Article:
Jim VanBebber Interview

Some of my favorite films that I’ve seen throughout my short life of 35 years have been those that have given me some sort of emotional response internally after viewing them.   Whether that response is sorrow and tears, uncontrollable laughter, dark fear or utter and guttural depression, films that can produce that type of response in any human being I think should be lauded as great art.   Perhaps, there are two filmmakers working today that have produced in me a response so terrifying that for some strange reason their work has always felt dangerous. It’s as if watching their films is some sort of crime you’re committing.  The first is Kenneth Anger, and the second is the work of filmmaker, Jim Van Bebber.   

With a incredible visual style, Van Bebber’s work for me has always been dangerous, out of control, and flirting with the dark side.  It’s here where exploration for me is of great interest.  His film DEADBEAT AT DAWN (1988) remains today a lo-fi masterpiece of punk rock action and cinematic over indulgence.  I had the pleasure of speaking with Jim VanBebber last year about DEADBEAT AT DAWN and here’s how it went.

BOZUNG:  If you had to do it all over again, would you still drop out of college to make the film with your student loan money?

VAN BEBBER:  Oh yeah, it was the right thing to do. By the second year at film school I realized quickly that I wasn’t interested in getting any sort of degree in the motion picture program. It was basically theory-oriented. You’d spend all this money, and end up with a Bachelor’s degree and have nothing more to show for it than a couple short films with their content’s dictated by a professor who didn’t have much vision or talent. What I wanted out of film school I made sure I got.  At first, learning sound, then sound Super 8, and the mechanics of 16mm. Once I had that knowledge, my friends and I thought, if Sam Raimi and Rob Tappert can do it, let’s give this a shot.

BOZUNG:  I never realized just how much of an influence Raimi’s THE EVIL DEAD (1981) was on you.

VAN BEBBER:  I loved THE EVIL DEAD. I was just knocked out by it. Even today, when I watch it, it just blows me away. You can argue about the quality of the editing and the fact that it’s shot on 16mm, but it has more heart and soul than a lot of films of its time.

BOZUNG: Is the title DEADBEAT AT DAWN some sort of a subtle homage to EVIL DEAD 2: DEAD BY DAWN (1987)? Where does your title come from?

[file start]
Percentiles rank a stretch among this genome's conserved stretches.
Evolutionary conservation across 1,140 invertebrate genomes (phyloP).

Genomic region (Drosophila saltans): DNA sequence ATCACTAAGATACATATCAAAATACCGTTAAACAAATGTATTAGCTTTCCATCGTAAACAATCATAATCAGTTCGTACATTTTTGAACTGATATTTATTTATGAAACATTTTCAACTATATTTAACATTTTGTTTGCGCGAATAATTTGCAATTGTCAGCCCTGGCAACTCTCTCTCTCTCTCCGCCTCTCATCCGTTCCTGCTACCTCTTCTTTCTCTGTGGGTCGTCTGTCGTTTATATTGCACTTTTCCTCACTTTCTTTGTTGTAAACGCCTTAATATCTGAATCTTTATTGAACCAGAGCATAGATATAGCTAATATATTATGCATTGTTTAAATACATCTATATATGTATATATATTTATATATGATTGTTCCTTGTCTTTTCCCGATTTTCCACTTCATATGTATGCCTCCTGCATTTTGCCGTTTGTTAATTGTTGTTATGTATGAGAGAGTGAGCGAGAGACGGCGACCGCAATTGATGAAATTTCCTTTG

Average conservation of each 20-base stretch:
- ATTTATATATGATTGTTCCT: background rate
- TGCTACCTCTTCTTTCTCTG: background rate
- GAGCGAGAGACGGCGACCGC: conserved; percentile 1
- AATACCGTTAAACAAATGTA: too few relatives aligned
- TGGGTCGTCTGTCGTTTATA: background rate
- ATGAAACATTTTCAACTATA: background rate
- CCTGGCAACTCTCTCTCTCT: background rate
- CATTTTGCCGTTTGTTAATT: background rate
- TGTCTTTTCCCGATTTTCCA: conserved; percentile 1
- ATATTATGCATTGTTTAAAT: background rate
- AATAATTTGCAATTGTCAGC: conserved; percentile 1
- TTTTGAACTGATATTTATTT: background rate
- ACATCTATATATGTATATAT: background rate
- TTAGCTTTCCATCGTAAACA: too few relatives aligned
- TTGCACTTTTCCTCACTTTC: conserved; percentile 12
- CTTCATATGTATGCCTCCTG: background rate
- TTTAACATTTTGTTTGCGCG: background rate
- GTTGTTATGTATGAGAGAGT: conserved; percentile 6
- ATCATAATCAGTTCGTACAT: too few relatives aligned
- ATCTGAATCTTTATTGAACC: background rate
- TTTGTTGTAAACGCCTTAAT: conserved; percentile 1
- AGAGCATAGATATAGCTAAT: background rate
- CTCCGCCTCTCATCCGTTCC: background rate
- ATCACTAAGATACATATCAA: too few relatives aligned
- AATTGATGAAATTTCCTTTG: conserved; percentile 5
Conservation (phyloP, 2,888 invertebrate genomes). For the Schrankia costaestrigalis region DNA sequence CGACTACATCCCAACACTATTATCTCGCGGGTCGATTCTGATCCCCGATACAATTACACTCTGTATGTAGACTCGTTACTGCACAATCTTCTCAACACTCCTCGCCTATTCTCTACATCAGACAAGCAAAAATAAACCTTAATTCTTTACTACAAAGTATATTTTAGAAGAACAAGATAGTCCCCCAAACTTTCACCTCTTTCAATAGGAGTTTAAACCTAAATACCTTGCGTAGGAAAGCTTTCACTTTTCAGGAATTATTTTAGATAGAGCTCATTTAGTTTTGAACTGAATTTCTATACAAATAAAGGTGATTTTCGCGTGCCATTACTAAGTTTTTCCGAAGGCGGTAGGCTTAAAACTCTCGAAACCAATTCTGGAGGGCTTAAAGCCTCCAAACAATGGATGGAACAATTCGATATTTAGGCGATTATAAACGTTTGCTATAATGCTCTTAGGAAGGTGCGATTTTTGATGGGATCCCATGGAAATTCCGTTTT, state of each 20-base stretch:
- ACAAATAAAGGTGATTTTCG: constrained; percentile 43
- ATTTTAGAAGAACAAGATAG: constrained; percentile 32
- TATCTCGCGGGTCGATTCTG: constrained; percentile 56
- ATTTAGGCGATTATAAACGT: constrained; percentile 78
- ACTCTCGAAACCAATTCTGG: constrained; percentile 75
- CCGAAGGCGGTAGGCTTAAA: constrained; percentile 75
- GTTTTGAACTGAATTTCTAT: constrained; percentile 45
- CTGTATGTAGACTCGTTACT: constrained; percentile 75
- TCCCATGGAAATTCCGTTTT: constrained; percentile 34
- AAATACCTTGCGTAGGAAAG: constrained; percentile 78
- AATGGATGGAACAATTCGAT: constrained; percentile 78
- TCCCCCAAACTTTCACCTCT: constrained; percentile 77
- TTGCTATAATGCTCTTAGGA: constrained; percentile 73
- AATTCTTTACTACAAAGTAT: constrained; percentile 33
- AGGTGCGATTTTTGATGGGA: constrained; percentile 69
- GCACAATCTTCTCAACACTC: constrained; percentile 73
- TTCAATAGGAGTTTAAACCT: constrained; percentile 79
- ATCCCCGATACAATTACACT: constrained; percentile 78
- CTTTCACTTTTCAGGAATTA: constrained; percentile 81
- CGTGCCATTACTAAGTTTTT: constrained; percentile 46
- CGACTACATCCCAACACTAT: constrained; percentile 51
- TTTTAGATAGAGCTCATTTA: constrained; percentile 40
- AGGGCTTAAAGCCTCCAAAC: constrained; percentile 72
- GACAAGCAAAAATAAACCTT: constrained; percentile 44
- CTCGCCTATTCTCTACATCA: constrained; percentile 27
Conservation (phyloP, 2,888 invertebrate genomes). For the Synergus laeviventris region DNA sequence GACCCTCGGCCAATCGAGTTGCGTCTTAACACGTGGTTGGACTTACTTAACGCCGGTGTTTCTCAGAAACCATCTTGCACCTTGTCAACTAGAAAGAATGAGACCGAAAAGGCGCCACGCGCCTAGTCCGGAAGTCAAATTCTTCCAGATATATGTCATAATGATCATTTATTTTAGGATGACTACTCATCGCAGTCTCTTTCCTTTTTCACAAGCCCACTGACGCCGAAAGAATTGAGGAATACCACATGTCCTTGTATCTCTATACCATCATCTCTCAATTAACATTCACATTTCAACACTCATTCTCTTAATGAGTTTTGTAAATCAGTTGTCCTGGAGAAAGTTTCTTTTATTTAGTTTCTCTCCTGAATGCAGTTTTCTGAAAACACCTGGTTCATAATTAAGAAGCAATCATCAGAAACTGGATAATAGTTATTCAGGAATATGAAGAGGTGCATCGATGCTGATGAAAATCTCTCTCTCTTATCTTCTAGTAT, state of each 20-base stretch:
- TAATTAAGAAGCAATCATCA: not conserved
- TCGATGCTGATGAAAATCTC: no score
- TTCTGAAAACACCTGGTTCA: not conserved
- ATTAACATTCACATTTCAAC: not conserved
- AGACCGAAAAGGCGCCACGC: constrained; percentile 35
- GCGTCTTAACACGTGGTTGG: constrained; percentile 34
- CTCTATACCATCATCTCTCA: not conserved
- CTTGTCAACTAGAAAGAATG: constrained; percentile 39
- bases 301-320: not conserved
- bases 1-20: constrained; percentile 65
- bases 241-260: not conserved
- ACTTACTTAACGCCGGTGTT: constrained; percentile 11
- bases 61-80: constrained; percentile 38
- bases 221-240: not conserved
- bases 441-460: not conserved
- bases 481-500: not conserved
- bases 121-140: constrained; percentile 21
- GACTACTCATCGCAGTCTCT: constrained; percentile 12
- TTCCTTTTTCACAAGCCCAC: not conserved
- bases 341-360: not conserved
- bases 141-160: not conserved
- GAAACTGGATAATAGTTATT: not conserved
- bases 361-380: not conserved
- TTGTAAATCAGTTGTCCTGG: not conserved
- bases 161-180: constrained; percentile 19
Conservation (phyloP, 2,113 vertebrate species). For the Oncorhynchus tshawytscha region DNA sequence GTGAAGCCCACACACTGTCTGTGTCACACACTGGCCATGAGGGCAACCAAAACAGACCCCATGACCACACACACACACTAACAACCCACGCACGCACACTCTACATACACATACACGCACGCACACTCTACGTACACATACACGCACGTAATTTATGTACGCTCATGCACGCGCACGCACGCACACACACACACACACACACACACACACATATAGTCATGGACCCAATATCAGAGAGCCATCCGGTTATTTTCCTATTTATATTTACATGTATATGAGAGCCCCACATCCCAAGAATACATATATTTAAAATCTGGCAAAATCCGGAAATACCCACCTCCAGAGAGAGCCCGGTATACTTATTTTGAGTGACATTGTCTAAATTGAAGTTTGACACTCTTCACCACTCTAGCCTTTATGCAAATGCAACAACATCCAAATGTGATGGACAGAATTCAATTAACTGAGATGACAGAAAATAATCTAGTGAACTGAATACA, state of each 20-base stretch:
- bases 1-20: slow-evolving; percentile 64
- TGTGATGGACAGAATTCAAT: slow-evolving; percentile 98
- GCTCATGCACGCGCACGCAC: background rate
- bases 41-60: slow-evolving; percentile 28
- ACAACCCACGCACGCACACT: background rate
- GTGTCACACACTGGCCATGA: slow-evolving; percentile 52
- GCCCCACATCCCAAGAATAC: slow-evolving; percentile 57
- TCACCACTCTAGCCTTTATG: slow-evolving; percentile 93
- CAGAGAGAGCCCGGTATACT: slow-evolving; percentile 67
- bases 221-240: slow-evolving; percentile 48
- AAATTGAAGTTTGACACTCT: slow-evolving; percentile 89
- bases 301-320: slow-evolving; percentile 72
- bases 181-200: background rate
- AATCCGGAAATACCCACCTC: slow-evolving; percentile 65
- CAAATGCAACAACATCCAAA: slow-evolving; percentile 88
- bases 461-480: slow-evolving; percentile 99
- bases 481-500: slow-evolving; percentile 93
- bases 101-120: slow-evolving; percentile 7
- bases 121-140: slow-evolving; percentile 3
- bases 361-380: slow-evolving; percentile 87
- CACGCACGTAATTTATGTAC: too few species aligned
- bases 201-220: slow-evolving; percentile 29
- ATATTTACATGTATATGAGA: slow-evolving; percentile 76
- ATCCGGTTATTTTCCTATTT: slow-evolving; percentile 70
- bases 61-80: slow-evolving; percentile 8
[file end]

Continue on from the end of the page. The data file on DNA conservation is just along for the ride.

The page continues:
VAN BEBBER:  When we first started working, we didn’t have a title. I started shooting without D.P Mike King. I had a different D.P named, Steve Bognar. Steve was a big fan of the band, The Clash.  He had this picture of the band standing outside their tour bus, just all worn out and tired, and the caption read: “deadbeat at dawn”. Steve thought I should call the film that, and he was dead right.  It’s a great title, and it sums up the punk aesthetic that DEADBEAT carried with it. The film in a lot of ways was my reaction to my love of ’80s action films. The Chuck Norris, Steven Seagal, Sly Stallone films, but with a punk ethic about it.  In those films, the hero fights against people that sell drugs. My character not only fights against those people, but he himself is involved in selling and using drugs. It’s a punk action film.

BOZUNG:  You shot the final half of the film first in order to try to sell it right?

VAN BEBBER:  Basically the half way point in the film now, is where we started shooting originally.  We completed forty minutes and we took it to Times Square in New York City to show it these guys, Terry Levine and Alexander Beck. They said: “This is great, but it’s not a feature, so we can’t do anything with it. Shoot an extra half-hour, and then you’ll have a feature to come back to us with.”

So then the question became, how did we get to that point in the story?  So we started shooting again. We shot the beginning, with Goose’s love affair with Christy, him leaving the gang, Christy’s death and Goose being pulled back into the gang for the final robbery. Everything pretty much married together into a feature film

BOZUNG:  So after everything was all set and done, what was the film’s total budget?

VAN BEBBER:   Well you know…I think, before deferments were paid off, we came in around two-hundred thousand dollars. But that’s everybody killing themselves, and nobody getting paid for their hard work.  It’s NO way to make a movie, really.  Movies are still being made that way today, but at least with us we’re honest people and we did pay our back-end.

BOZUNG: How did the film’s soundtrack come about? Didn’t you originally plan to include various rock songs into the film?

VAN BEBBER:   Right. If I would’ve had my way, and if we could’ve afforded it, I would have had a heavier, Black Sabbath type of music.  But having no money, you have to work with what you have.  I knew this student at Ohio State, whose name is Mike Perry. He was a pretty talented musician, and he believed in our project. So we made a handshake deal that I could use the music in the film, he would get credit and have his music out there.

As we layered it in, I noticed that during the action sequences it needed something else.  It needed percussion. So I had this drummer friend, whose name was Ned Folkerth. He is a really talented guy and I brought him into the studio.  I played the film on VHS with the sound down on the key action sequences and I had him improvise the percussion.  I’d ask him to add cymbals here, a drum roll there for example.  So the score for the film is really a combination of Ned Folkerth and Mike Perry, who decided to be called, A-OK.

BOZUNG:  So will we ever see the soundtracks to your films released one day?

VAN BEBBER:   That’s a good question. I do have them ready to go. I did try to offer them out to this record label, but they didn’t seem too interested.  I have the DEADBEAT soundtrack,and I have the soundtrack to THE MANSON FAMILY (2003) in which Phil Anselmo of Pantera did about eighty percent of the music on.  Plus I also have the soundtrack to what was — CHARLIE’S FAMILY — that was done by the guys from the band Skinny Puppy, Dwayne Goettel and cEvin Key under the auspices of the name — Download.   That was released way before the film came out as THE MANSON FAMILY.  So that is available.  So I don’t know, if there became an interest I’d put the others out.